Breakfast is the most important meal of the day. And what would a good breakfast be without the eggs?!
But, I don’t know about you, I often get sick of eating the same old omelettes, sunny side up, hard boiled and scrambled eggs. I like to mix it up and find interesting ways to cook my eggs.
I picked up a few cocottes a couple months ago while shopping at the St. Lawrence Market (what else is new?!). They’re these cute, little black dishes that look like miniature Dutch ovens. I originally got them for my Brussels sprout mac and cheese that I made a little while ago. But I knew I eventually wanted to use them to make a classical French breakfast dish: oeufs en cocotte (eggs en cocotte).
Don’t be intimidated – eggs en cocotte is a fancy shmancy-sounding French dish; but it’s super easy to make! Cocotte means casserole in French. Hence why “oeufs en cocotte” or “eggs en cocotte” is the name of this dish, because the eggs are baked in mini cocotte/casserole dishes. The English also have their version: shirred eggs. And apparently, “cocotte” also means prostitute in the dictionary. But we won’t even go there!
To make this, you don’t actually need to go out and buy cocottes. Ordinary ramekins are perfect. But, if you do buy cocottes, make sure to get really small ones, like the 1/4 Qt. Staub cocottes. The cocottes I picked up are a bit larger than 1/4 Qt. and have more surface area at the bottom. So, for this recipe to work out, I had to adjust the ratios, cooking time and oven temperature.
As you can see, this cocotte is much larger than 1/4 Qt., and so I used more than 2 eggs for this one. I also had to increase the cooking time and temperature in order to get the egg whites to set.
Part of the inspiration for this dish were the black truffles that I also picked up at St. Lawrence Market one day. I was itching to use them and I thought they’d be a perfect addition. But again, you don’t need black truffle to make eggs en cocotte. You can use chanterelle mushrooms or shiitake mushrooms, which I also used for this. Lastly, I wanted more savoury goodness and flavour in the eggs en cocotte, so I used pancetta too. Once you’re done, serve with a couple slices of sourdough bread. Mmmm!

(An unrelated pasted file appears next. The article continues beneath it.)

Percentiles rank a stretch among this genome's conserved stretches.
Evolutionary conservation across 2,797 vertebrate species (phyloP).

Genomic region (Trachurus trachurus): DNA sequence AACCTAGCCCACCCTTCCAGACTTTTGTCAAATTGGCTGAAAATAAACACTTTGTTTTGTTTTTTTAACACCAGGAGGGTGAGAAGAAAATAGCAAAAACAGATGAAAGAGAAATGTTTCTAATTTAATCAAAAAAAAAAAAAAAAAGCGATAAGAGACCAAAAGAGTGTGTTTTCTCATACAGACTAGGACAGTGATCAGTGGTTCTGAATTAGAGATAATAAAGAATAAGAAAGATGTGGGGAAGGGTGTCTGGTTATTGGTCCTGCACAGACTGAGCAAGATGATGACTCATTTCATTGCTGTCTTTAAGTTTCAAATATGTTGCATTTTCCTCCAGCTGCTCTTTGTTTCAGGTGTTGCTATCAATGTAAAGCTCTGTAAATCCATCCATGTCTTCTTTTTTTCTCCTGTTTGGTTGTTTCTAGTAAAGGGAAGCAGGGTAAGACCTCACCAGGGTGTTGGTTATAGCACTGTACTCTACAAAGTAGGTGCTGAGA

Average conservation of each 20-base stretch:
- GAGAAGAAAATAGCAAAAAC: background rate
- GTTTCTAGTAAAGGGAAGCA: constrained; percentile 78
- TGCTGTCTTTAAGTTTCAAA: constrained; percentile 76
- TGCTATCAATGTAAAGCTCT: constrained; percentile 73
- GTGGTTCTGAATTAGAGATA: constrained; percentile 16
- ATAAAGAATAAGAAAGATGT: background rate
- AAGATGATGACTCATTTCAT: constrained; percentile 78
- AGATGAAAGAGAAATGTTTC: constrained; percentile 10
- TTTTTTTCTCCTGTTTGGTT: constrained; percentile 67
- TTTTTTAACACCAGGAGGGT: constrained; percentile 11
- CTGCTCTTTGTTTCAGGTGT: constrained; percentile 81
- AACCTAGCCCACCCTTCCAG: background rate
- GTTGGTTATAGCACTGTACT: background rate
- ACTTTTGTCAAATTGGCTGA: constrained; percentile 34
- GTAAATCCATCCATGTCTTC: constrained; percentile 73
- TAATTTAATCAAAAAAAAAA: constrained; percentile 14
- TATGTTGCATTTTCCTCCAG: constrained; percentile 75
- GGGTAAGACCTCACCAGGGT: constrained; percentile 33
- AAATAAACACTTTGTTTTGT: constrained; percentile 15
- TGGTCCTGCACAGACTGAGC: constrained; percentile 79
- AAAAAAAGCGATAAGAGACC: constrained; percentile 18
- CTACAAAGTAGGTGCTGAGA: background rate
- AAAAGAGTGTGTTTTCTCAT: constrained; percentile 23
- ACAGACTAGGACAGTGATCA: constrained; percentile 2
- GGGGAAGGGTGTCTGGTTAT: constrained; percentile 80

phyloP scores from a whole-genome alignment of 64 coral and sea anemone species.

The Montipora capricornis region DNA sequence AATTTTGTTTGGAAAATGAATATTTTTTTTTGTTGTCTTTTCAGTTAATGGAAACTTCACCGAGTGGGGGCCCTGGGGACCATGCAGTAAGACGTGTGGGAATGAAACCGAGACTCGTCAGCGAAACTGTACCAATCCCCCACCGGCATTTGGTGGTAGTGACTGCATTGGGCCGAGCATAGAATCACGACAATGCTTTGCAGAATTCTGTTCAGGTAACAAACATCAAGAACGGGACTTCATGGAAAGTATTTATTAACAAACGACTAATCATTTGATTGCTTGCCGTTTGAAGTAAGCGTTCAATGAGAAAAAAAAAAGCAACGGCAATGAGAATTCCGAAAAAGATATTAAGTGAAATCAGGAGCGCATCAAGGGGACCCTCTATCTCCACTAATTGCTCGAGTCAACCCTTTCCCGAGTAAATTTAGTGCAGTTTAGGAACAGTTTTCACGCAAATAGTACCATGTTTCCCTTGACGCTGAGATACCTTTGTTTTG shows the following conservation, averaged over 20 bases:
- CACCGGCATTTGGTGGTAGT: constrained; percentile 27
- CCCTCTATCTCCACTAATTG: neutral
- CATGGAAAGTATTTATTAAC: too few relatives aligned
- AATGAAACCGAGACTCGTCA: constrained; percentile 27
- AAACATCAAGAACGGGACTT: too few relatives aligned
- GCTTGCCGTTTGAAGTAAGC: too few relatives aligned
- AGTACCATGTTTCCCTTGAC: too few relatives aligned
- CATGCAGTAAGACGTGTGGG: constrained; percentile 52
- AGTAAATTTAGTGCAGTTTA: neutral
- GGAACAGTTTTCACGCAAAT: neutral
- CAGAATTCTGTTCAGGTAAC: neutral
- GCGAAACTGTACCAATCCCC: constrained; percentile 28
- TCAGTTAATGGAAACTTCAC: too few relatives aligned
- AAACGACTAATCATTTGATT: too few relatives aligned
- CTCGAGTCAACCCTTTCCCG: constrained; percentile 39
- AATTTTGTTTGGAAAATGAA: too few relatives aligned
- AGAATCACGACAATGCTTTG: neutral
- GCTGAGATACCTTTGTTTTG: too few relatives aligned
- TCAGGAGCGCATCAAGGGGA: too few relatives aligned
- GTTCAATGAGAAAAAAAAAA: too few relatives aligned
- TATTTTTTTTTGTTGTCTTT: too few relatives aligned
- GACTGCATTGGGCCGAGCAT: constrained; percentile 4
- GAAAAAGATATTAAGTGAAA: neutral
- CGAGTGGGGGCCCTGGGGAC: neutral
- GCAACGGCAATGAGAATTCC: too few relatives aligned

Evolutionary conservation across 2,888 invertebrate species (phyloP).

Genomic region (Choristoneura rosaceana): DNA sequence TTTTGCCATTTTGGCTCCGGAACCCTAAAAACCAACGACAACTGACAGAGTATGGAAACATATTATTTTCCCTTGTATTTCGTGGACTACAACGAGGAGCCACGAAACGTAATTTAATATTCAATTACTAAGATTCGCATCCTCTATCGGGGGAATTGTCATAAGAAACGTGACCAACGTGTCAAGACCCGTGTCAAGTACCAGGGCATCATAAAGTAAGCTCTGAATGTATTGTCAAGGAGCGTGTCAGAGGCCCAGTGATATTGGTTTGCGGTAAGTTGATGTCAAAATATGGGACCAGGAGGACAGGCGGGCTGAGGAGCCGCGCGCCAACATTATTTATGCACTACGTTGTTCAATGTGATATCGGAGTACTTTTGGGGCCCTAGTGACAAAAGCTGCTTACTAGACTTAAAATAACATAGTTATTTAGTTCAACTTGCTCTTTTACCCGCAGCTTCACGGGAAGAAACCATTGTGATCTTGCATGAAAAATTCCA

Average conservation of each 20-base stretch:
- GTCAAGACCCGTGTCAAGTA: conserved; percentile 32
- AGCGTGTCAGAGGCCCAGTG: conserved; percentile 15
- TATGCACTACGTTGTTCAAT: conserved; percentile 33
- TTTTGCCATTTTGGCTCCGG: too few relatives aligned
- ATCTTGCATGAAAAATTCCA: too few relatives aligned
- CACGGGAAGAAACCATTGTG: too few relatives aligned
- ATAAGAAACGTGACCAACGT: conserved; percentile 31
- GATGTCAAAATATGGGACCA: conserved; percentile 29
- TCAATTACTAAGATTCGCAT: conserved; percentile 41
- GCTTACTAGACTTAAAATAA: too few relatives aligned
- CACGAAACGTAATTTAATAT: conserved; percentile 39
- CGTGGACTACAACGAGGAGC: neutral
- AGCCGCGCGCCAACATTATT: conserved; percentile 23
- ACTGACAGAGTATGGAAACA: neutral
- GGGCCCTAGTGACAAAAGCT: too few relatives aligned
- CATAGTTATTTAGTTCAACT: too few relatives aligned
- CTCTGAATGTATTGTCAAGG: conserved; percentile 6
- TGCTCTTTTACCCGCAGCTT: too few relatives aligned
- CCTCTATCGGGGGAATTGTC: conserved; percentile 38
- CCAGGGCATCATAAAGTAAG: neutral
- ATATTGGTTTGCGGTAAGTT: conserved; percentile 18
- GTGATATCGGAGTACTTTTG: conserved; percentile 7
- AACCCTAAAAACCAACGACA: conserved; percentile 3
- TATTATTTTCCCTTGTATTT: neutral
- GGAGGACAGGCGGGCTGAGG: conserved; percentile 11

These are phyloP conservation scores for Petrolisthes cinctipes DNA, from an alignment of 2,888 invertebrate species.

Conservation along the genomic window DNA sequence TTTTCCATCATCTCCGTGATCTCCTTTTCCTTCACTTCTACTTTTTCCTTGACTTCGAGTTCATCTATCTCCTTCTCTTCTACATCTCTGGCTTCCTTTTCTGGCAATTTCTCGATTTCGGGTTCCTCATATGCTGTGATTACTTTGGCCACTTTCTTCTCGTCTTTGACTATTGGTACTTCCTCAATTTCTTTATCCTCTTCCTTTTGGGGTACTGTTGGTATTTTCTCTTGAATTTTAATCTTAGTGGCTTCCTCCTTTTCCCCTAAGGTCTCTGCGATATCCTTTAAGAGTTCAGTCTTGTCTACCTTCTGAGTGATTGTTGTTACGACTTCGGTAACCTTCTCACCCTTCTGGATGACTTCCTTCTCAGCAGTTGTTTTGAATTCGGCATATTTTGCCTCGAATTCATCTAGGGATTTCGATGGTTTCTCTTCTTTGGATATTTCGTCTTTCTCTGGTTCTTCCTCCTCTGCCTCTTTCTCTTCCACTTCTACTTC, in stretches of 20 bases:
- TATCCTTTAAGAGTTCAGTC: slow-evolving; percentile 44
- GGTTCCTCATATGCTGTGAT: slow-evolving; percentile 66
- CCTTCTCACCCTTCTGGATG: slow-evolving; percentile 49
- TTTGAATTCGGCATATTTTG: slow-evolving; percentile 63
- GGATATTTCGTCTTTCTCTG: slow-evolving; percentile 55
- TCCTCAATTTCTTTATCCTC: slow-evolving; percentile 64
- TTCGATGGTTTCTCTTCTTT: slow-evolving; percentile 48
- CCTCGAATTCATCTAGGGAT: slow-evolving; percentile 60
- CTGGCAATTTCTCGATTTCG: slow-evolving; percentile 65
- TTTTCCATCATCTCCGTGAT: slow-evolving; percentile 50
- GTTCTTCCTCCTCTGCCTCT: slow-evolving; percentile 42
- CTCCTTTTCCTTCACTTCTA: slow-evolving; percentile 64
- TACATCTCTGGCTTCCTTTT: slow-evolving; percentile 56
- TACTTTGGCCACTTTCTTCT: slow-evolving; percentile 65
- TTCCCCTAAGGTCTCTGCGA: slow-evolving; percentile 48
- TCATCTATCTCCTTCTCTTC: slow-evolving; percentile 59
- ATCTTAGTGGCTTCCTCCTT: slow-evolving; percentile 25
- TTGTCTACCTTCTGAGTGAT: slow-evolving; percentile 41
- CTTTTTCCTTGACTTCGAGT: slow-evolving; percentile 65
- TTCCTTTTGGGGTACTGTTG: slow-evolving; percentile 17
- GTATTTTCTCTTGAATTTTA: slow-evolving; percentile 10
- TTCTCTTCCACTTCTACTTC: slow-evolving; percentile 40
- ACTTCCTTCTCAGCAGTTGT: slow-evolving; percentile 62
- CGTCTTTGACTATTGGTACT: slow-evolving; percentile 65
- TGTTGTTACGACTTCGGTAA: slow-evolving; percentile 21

If you have about 25-30 minutes to make your breakfast a little fancier (and more indulgent) one morning, then I highly recommend giving this dish a try. Here is the recipe.
Oeufs en Cocotte (Eggs en Cocotte)
A fast and easy way to make your eggs a little bit fancier and more indulgent in the morning!
Pre-heat oven to 375 degrees F.
In a skillet or saute pan, brown the pancetta in olive oil over medium-high heat.
When browned, remove the pancetta from the skillet and place on top of paper towel to soak up the excess oil.
In the same skillet, add shallots and mushrooms and saute for a few minutes until the shallots are translucent and the mushrooms are just cooked all the way through. You might want to remove some of the oil and fat from the pancetta before adding the mushrooms and shallots.
Return pancetta to the skillet and add 2 tbsp. of heavy cream. Remove skillet from heat and stir mixture together, so the cream reduces and coats the pancetta, mushrooms and shallots.
Butter the bottom and sides of each cocotte or ramekin. Sprinkle bottom and sides of ramekins with salt and black pepper to season.
Divide cheese into quarters and add to the bottom of the ramekins.
Divide the pancetta, mushroom and shallot mixture into quarters and add to the ramekins.
Carefully crack 1 egg into each ramekin, being careful not to break the yolk. If easier, you can crack each egg into a cup or mug first and then slowly add to each ramekin.
Add 1 to 1 1/2 tbsp. of heavy cream to each ramekin.
Sprinkle chives on top of each egg. You can also crack a little bit of black pepper and sprinkle a little bit of salt over top.
Add the 4 ramekins to a larger baking dish and add boiling water to the large baking dish until it reaches about halfway up the sides of the ramekins, forming a bain marie. Tip: it is better to first put the larger baking dish on your oven rack before adding the ramekins and water to the baking dish, as this will prevent any accidents in transporting the baking dish filled with the ramekins and water.
Bake for 15-20 minutes. Check the ramekins at about 10-12 minutes, as oven temperatures vary. You want to ensure the egg whites are cooked all the way through, but the egg yolk is still runny. Bake longer for a firmer yolk.
When finished, remove from oven and let cool for a few minutes. Optional: shave some thin slices of black truffle over the top of each ramekin.